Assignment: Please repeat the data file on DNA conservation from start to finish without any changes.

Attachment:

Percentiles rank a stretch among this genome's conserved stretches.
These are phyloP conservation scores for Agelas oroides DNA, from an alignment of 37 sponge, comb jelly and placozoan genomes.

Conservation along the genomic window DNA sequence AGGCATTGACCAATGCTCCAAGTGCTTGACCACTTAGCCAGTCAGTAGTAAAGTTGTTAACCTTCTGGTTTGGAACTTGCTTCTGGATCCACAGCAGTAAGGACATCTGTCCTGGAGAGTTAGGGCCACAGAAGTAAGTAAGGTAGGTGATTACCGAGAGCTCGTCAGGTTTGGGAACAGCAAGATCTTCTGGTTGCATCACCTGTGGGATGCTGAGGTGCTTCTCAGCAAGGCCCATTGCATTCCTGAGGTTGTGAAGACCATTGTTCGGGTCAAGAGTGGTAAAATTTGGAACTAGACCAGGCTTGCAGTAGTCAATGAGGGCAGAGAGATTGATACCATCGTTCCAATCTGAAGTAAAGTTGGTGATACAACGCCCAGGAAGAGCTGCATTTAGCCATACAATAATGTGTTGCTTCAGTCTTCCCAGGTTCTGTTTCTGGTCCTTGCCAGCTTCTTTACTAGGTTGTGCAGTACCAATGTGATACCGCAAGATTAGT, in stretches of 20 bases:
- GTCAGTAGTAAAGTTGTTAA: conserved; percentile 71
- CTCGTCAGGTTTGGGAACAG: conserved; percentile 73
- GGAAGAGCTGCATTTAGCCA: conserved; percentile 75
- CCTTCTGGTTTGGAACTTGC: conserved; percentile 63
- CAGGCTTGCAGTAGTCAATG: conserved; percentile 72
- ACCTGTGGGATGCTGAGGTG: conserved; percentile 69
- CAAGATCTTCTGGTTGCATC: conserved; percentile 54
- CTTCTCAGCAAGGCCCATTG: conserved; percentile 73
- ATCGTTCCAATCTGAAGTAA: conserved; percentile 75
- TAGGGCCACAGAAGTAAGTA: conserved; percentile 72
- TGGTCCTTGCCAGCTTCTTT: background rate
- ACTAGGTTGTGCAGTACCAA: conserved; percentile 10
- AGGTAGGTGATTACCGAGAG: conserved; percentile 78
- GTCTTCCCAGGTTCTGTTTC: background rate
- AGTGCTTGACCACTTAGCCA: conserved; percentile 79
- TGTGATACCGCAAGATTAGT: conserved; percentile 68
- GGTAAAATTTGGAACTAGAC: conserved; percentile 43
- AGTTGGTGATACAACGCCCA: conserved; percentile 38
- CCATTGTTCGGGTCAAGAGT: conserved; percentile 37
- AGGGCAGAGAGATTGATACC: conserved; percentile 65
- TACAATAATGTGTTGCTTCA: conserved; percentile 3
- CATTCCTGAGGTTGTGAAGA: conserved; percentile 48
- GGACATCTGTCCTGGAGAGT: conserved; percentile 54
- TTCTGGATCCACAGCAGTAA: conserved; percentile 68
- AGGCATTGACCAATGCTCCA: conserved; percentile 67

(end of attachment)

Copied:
Percentiles rank a stretch among this genome's conserved stretches.
These are phyloP conservation scores for Agelas oroides DNA, from an alignment of 37 sponge, comb jelly and placozoan genomes.

Conservation along the genomic window DNA sequence AGGCATTGACCAATGCTCCAAGTGCTTGACCACTTAGCCAGTCAGTAGTAAAGTTGTTAACCTTCTGGTTTGGAACTTGCTTCTGGATCCACAGCAGTAAGGACATCTGTCCTGGAGAGTTAGGGCCACAGAAGTAAGTAAGGTAGGTGATTACCGAGAGCTCGTCAGGTTTGGGAACAGCAAGATCTTCTGGTTGCATCACCTGTGGGATGCTGAGGTGCTTCTCAGCAAGGCCCATTGCATTCCTGAGGTTGTGAAGACCATTGTTCGGGTCAAGAGTGGTAAAATTTGGAACTAGACCAGGCTTGCAGTAGTCAATGAGGGCAGAGAGATTGATACCATCGTTCCAATCTGAAGTAAAGTTGGTGATACAACGCCCAGGAAGAGCTGCATTTAGCCATACAATAATGTGTTGCTTCAGTCTTCCCAGGTTCTGTTTCTGGTCCTTGCCAGCTTCTTTACTAGGTTGTGCAGTACCAATGTGATACCGCAAGATTAGT, in stretches of 20 bases:
- GTCAGTAGTAAAGTTGTTAA: conserved; percentile 71
- CTCGTCAGGTTTGGGAACAG: conserved; percentile 73
- GGAAGAGCTGCATTTAGCCA: conserved; percentile 75
- CCTTCTGGTTTGGAACTTGC: conserved; percentile 63
- CAGGCTTGCAGTAGTCAATG: conserved; percentile 72
- ACCTGTGGGATGCTGAGGTG: conserved; percentile 69
- CAAGATCTTCTGGTTGCATC: conserved; percentile 54
- CTTCTCAGCAAGGCCCATTG: conserved; percentile 73
- ATCGTTCCAATCTGAAGTAA: conserved; percentile 75
- TAGGGCCACAGAAGTAAGTA: conserved; percentile 72
- TGGTCCTTGCCAGCTTCTTT: background rate
- ACTAGGTTGTGCAGTACCAA: conserved; percentile 10
- AGGTAGGTGATTACCGAGAG: conserved; percentile 78
- GTCTTCCCAGGTTCTGTTTC: background rate
- AGTGCTTGACCACTTAGCCA: conserved; percentile 79
- TGTGATACCGCAAGATTAGT: conserved; percentile 68
- GGTAAAATTTGGAACTAGAC: conserved; percentile 43
- AGTTGGTGATACAACGCCCA: conserved; percentile 38
- CCATTGTTCGGGTCAAGAGT: conserved; percentile 37
- AGGGCAGAGAGATTGATACC: conserved; percentile 65
- TACAATAATGTGTTGCTTCA: conserved; percentile 3
- CATTCCTGAGGTTGTGAAGA: conserved; percentile 48
- GGACATCTGTCCTGGAGAGT: conserved; percentile 54
- TTCTGGATCCACAGCAGTAA: conserved; percentile 68
- AGGCATTGACCAATGCTCCA: conserved; percentile 67